• Order repeat prescriptions online. Some patients have found that they save money and time as they don’t need to make a special trip to their surgery to order repeat prescriptions.

• Look at part of your GP records online. You can look at your records whenever you want, even from the comfort of your home, and find answers to questions you may have without ringing your doctor.


Online services are free to use and are just another way of contacting your surgery. You can still ring them or go to your surgery in person like you do now. You can also still request your full printed records from your surgery. They may charge you for this. Anyone can benefit from using online services

8th Sep 2023

Drugs for Insomnia (Z-Drugs)

Hypnotic medication or Z-drugs (Zopiclone and Zolpidem) have been used to relieve the symptoms of sleeplessness, however they do not treat the underlying cause.

NICE guidance recommends that doctors should consider using non-medicine or alternative treatments for sleeplessness.

A key concern when prescribing hypnotics is the development of tolerance to their effects and little benefit from long term consumption. Dependence is an unwanted result of long term use. Withdrawal effects can include anxiety, panic attacks, poor memory and confusion to name a few.

A decision has been made by Hampton Medical Centre, not to routinely prescribe Hypnotics or Z-drugs for insomnia.

No Z-drugs would be prescribed to any person under 60 years of age in routine for sleep problems unless clinically decided as short term use under special circumstances only.

Over 60 years of age, it’s on a clinician’s discretion based on individual circumstances.

5th Sep 2023

Food Bank Vouchers

Hampton Medical Centre are able to provide food bank vouchers to those families who are in need of food. To access this facility you need to contact the surgery on 01733 556 900 and ask for the social prescriber who will triage your needs. 

The food bank facility is based at CSK Hampton Church between 7pm and 9pm each Thursday. Further information can be found here

4th Sep 2023

Shingles Vaccine

If you are aged 70-79 or aged 50 and over with a severely weakened immune system, you can book your shingles vaccine at your GP practice.

You can also book after your 65th birthday if you turn 65 after 1st September 2023.

Find out more

21st Aug 2023

Medication Requests for Flying

We are occasionally asked by patients to prescribe sedating medication for flying. 

We regret that henceforth we are not able to facilitate these requests on the grounds of patient safety and our need to prioritise the delivery of NHS care on the basis of patients' clinical needs.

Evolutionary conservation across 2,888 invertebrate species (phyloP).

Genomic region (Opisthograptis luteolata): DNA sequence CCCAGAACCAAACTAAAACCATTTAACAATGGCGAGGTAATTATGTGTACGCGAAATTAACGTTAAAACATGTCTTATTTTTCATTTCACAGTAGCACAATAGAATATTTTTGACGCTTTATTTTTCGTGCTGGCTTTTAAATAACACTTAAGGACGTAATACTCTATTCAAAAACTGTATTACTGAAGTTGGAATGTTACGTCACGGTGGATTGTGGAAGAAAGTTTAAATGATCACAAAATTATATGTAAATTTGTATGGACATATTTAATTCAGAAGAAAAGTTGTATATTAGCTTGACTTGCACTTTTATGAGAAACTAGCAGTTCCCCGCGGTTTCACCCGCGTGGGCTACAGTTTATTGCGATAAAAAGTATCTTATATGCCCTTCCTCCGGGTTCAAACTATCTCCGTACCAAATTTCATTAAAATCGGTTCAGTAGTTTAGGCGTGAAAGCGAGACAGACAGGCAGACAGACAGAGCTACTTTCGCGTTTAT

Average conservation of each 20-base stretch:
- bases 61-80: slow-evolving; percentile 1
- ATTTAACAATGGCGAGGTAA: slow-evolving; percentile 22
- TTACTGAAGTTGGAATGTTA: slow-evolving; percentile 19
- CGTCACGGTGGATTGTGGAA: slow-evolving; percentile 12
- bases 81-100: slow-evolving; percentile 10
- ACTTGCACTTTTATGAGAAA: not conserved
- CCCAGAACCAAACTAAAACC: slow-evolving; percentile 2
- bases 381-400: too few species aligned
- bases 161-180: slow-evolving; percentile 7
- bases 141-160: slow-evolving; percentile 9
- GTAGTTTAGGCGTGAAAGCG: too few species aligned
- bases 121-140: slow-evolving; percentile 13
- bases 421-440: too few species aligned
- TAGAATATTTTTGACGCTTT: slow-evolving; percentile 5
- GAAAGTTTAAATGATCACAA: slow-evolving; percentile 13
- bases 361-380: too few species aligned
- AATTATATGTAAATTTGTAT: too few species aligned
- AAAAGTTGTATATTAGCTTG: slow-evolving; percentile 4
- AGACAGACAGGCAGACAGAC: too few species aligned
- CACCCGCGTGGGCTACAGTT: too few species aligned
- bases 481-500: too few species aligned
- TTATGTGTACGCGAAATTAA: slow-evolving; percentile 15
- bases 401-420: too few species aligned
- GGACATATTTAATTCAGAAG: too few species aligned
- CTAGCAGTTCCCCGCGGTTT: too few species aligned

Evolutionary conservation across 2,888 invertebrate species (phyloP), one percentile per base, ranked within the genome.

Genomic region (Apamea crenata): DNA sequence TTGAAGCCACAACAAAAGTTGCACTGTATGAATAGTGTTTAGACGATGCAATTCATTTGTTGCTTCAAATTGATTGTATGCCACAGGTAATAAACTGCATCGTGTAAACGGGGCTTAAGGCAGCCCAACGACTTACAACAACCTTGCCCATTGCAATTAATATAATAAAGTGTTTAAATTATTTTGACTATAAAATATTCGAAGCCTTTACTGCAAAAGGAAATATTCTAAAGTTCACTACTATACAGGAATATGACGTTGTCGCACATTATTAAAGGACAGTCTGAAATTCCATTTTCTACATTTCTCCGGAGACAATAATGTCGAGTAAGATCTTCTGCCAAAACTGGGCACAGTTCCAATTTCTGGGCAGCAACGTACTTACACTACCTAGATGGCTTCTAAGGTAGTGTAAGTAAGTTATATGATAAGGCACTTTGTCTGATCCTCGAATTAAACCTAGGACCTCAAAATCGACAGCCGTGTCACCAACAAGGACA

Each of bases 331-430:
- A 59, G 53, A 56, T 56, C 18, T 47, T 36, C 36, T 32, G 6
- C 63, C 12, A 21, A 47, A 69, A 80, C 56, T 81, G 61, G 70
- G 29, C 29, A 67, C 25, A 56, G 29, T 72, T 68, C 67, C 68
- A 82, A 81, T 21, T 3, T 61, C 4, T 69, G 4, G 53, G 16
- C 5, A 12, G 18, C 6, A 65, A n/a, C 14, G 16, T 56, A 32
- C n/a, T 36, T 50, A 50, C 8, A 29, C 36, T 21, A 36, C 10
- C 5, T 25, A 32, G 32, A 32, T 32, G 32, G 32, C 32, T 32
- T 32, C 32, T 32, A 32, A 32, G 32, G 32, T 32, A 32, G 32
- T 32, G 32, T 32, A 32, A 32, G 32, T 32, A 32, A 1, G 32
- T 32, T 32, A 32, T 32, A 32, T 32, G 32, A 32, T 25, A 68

Sedating medication, e.g. benzodiazepines such as diazepam, can render someone either paradoxically aggressive, or less able to follow instructions in an emergency, thus putting crew and other passengers at risk.

Sleeping tablets similarly have no indication for flying, and again could make a passenger difficult to rouse or transfer if there was a genuine in-flight emergency. Often passengers mix these medications with alcohol, with deleterious consequences. We would not wish you to to be barred from a flight or face prosecution, or find yourself incapacitated due to the unpredictable effects of said medication. The drug driving legislation which came into effect in recent years would also potentially prohibit onward driving from an airport.

Flight anxiety should be treated by Cognitive Behavioural Therapy - a form of counselling, which has long lasting benefits and is safe. Airline carriers offer excellent courses for free, so do speak with your flight provider to arrange to go on a course well in advance of when you know you will be flying.

It is not within the remit of the NHS to render someone fit to travel on a voluntary holiday or business trip, and due to the inexorable demands currently facing general practice, we make no apology for prioritising NHS care for patients on the basis of their clinical need. 

We acknowledge there may be occasion when you have previously received a prescription for this purpose. We regret that we will be unable to agree to such requests henceforth. This is a joint decision, unanimously made by all senior clinical staff within the practice.

Patients are reminded that they are able to arrange a consultation at a private travel clinic should they wish to pursue the option of in-flight medication further, but we cannot accommodate their request and so would politely ask that they respect this universal practice policy from 21 August 2023.

We have been supported in the drafting of this policy by Cambridgeshire Local Medical Committee.